As part of our total resistance to the Matrimonial-Industrial Complex, Michael and I decided on vintage clothes for our wedding. One should wear to one's wedding what makes one happiest and most comfortable. For us, rented tuxedos would not fit the bill.
We have also been determined neither to dress alike nor to somehow mock heterosexual weddings. And, we needed clothing suitable for a daytime, outdoor wedding on a farm. Therefore, it should be festive but casual, and eschew black and white.
(At right: Clip-on bowties and red rose boutonnieres lead to fake smiles, regret.)
Our choices engendered some controversy. I found a Hickey-Freeman flannel suit ($75 on eBay), and I thought it would look great alongside a gorgeous midnight-blue cashmere blazer I gave Michael for Christmas. Well, let me say the idea of one groom wearing a suit and the other wearing a blazer - in spite of the casual, outdoor character of the wedding - caused what some would call a kerfuffle. I was seemingly alone in my indifference as to whether our formality coefficients would be precisely equal.
Michael did have a backup option, which was a Zegna suit ($50 at Housing Works thrift shop) whose beauty practically brought the tailor to tears. But I, for one, find this suit to be a tiny bit corporate corporate, and was frankly getting a bit annoyed with the formality-gradient debate. Flannel and cashmere in a meadow in October? Who on earth could find fault with that?!
Fortunately, we had on our team an objective judge: Ronnie, menswear manager and stylist extraordinaire at Julian's (the "mecca of preppie" as it is called in one of the press clips proudly displayed there). We went last weekend to pick up our suits, having had them altered by the in-store tailor. With issues of fit and finish aside, it was possible to evaluate the "look."
Ronnie admitted that the blazer would look just a notch less formal than the suit. But he quickly added two important caveats: that one must consider the time and setting, and that accessories would matter enormously.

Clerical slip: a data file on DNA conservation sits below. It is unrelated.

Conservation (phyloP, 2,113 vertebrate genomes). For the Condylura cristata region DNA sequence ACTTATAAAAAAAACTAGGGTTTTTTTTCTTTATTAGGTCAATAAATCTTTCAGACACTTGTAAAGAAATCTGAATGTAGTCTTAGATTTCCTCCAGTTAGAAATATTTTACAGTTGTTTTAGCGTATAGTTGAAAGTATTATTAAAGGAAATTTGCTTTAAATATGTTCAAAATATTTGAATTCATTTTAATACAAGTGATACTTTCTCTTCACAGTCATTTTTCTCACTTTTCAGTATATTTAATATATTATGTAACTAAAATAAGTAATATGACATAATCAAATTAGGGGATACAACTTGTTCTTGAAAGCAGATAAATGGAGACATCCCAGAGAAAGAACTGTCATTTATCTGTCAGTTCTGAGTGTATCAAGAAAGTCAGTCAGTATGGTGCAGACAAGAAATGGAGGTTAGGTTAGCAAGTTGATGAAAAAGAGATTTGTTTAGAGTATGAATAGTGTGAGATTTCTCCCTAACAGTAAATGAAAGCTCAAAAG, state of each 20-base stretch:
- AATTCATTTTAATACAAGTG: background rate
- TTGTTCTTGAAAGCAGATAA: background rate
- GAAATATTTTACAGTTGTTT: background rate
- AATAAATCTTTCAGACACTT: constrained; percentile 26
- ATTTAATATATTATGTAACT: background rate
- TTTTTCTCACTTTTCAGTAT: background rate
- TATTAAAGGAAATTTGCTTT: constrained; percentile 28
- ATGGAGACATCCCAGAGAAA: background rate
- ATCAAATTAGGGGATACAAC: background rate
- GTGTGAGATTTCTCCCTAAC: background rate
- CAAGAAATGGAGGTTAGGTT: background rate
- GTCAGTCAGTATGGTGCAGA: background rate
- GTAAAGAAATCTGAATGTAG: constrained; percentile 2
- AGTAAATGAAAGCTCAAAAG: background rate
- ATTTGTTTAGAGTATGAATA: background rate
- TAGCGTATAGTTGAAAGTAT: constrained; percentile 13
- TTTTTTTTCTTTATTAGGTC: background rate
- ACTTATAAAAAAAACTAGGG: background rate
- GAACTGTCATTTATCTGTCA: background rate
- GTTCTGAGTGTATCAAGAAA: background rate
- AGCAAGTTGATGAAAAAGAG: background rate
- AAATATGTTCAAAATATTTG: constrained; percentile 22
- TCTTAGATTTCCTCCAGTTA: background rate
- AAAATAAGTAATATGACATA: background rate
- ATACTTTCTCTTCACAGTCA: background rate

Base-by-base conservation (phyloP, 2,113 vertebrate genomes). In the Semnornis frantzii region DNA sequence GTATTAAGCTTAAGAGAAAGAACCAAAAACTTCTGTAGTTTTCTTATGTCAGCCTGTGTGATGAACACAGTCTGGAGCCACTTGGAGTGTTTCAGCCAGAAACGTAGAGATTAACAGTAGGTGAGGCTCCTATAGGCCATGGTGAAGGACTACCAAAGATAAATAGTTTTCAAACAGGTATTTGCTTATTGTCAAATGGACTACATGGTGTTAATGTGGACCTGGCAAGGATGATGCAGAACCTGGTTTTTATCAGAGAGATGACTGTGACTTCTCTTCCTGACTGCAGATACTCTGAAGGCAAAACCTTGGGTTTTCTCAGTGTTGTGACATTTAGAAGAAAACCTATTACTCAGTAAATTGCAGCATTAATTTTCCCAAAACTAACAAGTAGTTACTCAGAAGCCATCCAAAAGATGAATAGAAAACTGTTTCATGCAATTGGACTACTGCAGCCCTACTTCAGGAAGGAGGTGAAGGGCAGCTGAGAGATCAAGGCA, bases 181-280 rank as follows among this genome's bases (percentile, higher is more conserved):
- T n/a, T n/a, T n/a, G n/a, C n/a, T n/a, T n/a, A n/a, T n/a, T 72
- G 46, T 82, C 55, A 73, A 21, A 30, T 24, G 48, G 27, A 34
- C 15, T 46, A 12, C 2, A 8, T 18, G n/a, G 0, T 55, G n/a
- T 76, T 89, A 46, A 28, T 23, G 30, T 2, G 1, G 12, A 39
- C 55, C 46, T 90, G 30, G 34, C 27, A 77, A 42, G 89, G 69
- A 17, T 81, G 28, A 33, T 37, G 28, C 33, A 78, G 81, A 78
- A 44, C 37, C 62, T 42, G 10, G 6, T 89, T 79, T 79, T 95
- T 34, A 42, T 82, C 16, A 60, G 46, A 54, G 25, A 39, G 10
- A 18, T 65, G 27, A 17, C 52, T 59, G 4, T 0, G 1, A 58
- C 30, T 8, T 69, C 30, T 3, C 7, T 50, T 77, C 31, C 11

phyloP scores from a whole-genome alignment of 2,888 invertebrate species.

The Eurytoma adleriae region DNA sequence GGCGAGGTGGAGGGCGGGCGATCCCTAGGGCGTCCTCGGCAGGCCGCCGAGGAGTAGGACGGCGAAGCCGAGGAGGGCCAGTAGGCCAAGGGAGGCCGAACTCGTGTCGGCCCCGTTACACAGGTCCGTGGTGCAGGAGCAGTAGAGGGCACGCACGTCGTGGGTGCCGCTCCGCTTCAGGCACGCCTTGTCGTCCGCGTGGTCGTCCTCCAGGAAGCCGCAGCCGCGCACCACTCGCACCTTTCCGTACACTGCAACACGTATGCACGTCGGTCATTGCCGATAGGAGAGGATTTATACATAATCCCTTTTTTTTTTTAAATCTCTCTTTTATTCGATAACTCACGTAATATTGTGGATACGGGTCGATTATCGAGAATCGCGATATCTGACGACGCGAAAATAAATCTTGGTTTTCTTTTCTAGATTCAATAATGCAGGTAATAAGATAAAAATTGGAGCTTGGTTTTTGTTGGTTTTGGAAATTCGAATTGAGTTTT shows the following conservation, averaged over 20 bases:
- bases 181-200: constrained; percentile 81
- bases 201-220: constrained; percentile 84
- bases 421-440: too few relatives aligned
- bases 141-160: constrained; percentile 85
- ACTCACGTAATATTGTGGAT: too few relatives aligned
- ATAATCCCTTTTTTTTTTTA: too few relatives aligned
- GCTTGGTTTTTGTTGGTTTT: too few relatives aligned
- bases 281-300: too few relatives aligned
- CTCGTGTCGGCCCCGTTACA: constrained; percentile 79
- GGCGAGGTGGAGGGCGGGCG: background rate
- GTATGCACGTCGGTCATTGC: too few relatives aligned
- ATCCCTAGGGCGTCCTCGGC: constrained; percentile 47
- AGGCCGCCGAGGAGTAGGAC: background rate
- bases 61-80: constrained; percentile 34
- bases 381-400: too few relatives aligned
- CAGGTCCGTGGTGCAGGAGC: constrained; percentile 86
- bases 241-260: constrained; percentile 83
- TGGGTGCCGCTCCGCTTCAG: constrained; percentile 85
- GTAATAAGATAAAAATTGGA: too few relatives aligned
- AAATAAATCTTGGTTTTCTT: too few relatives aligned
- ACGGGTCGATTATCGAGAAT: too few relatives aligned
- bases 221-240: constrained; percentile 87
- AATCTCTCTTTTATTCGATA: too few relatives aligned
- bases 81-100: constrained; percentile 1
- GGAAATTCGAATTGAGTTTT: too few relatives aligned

Over an hour we pored over ties, pocket squares, vests and shirts. As we identified beautiful combinations - and Ronnie has a very bold eye, which suits us - we grew happier and more comfortable. It was also delightful to spend an afternoon wearing our suits and our new shoes, and feeling at ease in them.
The conclusion: Michael is going to wear his gorgeous midnight-blue cashmere blazer. With an elegant vest, rich tie and bold pocket square, his ensemble equates or exceeds the formality of my flannel suit. We also found coordinating but not matching (Good God, not matching!) Ike Behar ties, so that we look as we feel: distinct, complementary, inseparable.
(At right: Ike Behar, doing his part to make us look good, even without all that dramatic lighting.)
Sunday, August 31, 2008
Sorry for light posting this week! Hectic at work getting things done in advance of the long weekend. And, as I've mentioned before, it's hard to find the kernel of "interesting" in all the little projects we've been doing.
Tonight we're starting to make seating charts, and that should constitute the kind of emotionally piqued experience that results in an amusing post. We have bought all the equipment for our centerpieces and tested out the design (more on that soon). We also did our first (only?) big craft project, which was a grosgrain-criss-crossed surface for our escort table (more on that coming, too).
Big upcoming challenges include getting our wine selections finalized and ordered and dealing with the printing of our ceremony programs and menu cards.
Meanwhile, we have to buy a car, which is not the sort of task I like to modify with a meanwhile. Parting with anything more than $25 requires my unwavering (read: obsessive, anxious, neurotic) attention. I'm a little bit frugal.
Tuesday, August 26, 2008
This is not a political blog. Certainly the very subject of gay marriage touches on the political and we have occasionally waxed philosophical on current events and social relevance of marriage equality. But this is not a place for political musings, per se.
Except in this post, where I voice my wholehearted support for Russian dominance over pesky former Soviet republics. This might strike you as against my heretofore support for the plight of the Georgian people and my previous pronouncements of Russians as "sneaky" or "evil" or "drunks". But it will be more understandable if you realize that the Russians inevitably have their sights on Ukraine and you may remember that our dance instructor, Yuliya, is Ukrainian and as of last week it is my sincerest wish that Yuliya and all of her people suffer miserably in a Soviet gulag where they are forced to teach salsa to rhythmless orangutans with anger management deficiencies.